Found this enchantress planter with original flowers at an antique store last weekend, didnt buy it because it was at the end of my antique store spree and I didnt have the cash to get it then and there. Its still there but I wanted to know if its worth it to get it and top off the liquid? They want $35 for it but the water is at half and there seems to be a streak of wax on the inside of the globe that runs vertical about half way up the glass (not visible in this picture)... The tag says "runs great" haha!
Can these be topped off with regular distilled water? I know the yellow tint might become less yellow if I just add plain water. Otherwise I recall reading that the older lamps had "propylene glycol" in them.... Should I use that? Is it easy to find in small amounts for just this purpose?
Since the globe is only half full I would definitely offer them less, $20 to $25. But still if you want one like this $35 isn't a deal breaker if the base isn't banged up. The flowers are original and rare so that adds value. You may be able to refurbish with propylene glycol and distilled water, or you may have to use another method. One thing to keep in mind, if you goo-kit one of your centuries you can try using that fluid to fix this one. Just empty the fluid and save in an air-tight container then transfer the fluid from the donor lamp.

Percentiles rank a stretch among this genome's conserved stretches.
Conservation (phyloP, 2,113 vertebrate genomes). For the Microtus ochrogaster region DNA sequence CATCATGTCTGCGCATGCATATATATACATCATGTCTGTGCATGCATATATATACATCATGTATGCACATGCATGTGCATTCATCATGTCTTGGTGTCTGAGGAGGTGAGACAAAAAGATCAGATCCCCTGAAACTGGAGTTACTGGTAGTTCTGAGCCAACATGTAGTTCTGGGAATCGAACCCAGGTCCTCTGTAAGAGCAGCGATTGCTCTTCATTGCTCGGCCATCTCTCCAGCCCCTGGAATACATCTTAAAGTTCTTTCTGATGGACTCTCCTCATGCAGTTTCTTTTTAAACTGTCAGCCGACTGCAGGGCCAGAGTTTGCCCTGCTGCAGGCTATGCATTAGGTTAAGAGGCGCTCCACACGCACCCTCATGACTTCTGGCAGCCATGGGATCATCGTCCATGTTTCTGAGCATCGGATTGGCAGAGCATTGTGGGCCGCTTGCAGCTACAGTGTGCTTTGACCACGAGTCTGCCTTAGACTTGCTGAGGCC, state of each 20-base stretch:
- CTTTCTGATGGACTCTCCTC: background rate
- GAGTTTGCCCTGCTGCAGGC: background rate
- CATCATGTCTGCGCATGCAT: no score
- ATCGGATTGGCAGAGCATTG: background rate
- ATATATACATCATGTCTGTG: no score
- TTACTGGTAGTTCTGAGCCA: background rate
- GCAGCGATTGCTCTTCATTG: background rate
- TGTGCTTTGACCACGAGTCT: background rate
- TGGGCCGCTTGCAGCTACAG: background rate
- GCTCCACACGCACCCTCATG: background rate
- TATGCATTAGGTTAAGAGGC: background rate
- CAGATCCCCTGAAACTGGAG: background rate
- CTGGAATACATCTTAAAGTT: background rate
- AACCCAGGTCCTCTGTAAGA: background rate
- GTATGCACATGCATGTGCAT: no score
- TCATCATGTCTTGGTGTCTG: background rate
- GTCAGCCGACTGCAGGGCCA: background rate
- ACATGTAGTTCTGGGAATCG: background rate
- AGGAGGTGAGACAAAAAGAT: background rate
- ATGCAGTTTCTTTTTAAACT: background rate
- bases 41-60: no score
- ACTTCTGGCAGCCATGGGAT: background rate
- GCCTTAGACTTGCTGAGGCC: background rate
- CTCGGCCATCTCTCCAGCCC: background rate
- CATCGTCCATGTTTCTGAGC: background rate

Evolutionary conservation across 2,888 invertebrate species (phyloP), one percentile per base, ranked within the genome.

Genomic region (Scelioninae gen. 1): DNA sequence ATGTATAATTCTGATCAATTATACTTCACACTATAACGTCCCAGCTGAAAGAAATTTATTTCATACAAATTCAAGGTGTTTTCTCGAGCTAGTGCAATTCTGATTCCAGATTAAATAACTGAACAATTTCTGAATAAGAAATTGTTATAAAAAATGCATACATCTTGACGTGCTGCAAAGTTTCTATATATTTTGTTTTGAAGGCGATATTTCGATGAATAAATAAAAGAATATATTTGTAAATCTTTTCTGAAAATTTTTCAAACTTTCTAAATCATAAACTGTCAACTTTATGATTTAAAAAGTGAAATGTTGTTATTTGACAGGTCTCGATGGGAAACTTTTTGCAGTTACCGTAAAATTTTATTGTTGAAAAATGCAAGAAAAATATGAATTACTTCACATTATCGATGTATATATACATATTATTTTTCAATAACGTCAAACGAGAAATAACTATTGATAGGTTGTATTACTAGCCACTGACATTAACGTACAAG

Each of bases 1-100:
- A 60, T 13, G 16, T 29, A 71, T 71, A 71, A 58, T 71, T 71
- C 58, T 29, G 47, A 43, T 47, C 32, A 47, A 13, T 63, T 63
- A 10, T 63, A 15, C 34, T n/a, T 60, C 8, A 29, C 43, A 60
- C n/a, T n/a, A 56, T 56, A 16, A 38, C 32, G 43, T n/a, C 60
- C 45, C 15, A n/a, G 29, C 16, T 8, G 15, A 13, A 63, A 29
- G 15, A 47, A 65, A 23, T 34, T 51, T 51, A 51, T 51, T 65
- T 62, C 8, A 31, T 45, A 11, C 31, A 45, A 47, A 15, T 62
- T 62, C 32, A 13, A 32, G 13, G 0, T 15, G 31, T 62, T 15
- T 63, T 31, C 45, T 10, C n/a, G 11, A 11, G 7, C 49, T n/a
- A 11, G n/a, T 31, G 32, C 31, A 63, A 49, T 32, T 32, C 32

I'd say offer $25, or even $20. And yes, great plan: try that blue Century's liquid in this, if you goo-kit or refill the Century. Just make sure you leave at least a 3/4" gap below the cap edge, and be sure the rubber disk up inside the cap is centered before you screw it back on. The Century may have a disk, a rubber ring, or no gasket.
I'd say $25, tops. With the liquid missing, you're in for some experimenting. I don't know if you can top off THAT much liquid with distilled.
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